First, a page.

Introduction of Root key is a critical element in ensuring Break-in recovery. Below is my dig at explaining its necessity -
Why is DH ratchet used:
For argument's sake, if an attacker was able to compromise a given message key, he/she would be able to compute future chain keys and message keys if only Symmetric-key ratchet were used. DH ratchet is hence introduced to prevent this and ensure Break-in recovery.
Now to answer your question:
In DH ratchet, each party generates a new DH key pair and forwards the public key component over to the other party.
Let us go by the assumption that an attacker was able to compromise the chain key at a given point when party A is sending a new DH public key to the party B. Provided that the attacker has the ability to intercept the channel, it would be trivial for him to replace A's DH public key with self generated public DH key and forward the message over to B. In doing so, the attacker can conveniently remain to be an MITM between A and B even with the DH ratchet, unless ---- the DH ratchet were to use an additional secret known only to A and B to derive the chain keys. No points for guessing what the secret is - root key.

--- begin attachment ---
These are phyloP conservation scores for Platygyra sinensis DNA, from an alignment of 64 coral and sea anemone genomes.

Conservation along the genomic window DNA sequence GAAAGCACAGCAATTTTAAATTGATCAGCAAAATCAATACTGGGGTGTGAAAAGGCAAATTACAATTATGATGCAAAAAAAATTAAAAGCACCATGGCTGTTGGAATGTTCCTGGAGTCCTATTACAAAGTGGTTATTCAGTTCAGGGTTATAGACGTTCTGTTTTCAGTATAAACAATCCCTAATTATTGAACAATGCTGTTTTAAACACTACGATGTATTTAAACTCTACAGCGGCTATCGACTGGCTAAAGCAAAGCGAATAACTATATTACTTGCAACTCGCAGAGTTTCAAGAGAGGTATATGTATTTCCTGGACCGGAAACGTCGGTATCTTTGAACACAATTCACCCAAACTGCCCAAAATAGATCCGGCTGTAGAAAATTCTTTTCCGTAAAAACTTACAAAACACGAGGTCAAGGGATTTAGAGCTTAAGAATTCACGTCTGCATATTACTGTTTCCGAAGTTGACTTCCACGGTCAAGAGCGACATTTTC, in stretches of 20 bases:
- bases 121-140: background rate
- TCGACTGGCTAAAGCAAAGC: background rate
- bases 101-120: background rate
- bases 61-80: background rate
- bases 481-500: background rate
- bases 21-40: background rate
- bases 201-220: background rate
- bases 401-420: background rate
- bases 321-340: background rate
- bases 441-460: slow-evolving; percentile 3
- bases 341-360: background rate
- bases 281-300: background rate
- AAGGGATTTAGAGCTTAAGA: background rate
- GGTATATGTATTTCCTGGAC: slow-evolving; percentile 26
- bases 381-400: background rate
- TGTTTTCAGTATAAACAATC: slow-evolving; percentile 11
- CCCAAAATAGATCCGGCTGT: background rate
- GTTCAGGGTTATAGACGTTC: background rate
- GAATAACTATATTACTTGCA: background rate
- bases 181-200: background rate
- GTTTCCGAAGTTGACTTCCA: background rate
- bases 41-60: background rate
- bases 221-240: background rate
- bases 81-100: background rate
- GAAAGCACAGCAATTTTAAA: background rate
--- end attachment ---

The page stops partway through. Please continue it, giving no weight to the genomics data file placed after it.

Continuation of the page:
Recall that the Root key was bootstrapped at the beginning of establishing the communication between A and B. Since this initialization used pure DH mechanism using Identity keys, there is really no way the attacker could have compromised the root key.
Continuing the narrative - So, when B makes use of attacker introduced public DH key in combination with the root key, B generates a "receiving chain key" and sends along a new public DH key. Our attacker who is intercepting the channel, now attempts to replace B's public DH key with a new self-generated DH public key and sends to A.
The attacker's intention being to to build the corresponding chains to match up to A's sending chain and B' receiving chain to successfully establish a working MITM.
But due to the introduction of 'root key' (or an updated version of it) in the DH ratchet, the attacker will not be able to generate corresponding chain that can quite match up to B's sending chain. The same holds true on the other side with A's receiving chain.
Hence, at this point when B sends a message encrypted using 'message key' derived from B's "sending chain key", the attacker would not be able to make sense of it. Note also that, at this point A and B would have to re-establish trust because the message keys/chain keys don't match up at either ends.
This way, an attacker's window of interception after a chance compromise of a 'message key' is limited until the next opportunistic 'DH ratchet' cycle.
Note that the root key also gets updated with each DH ratchet but there is no way the attacker can influence the root key or glean its contents.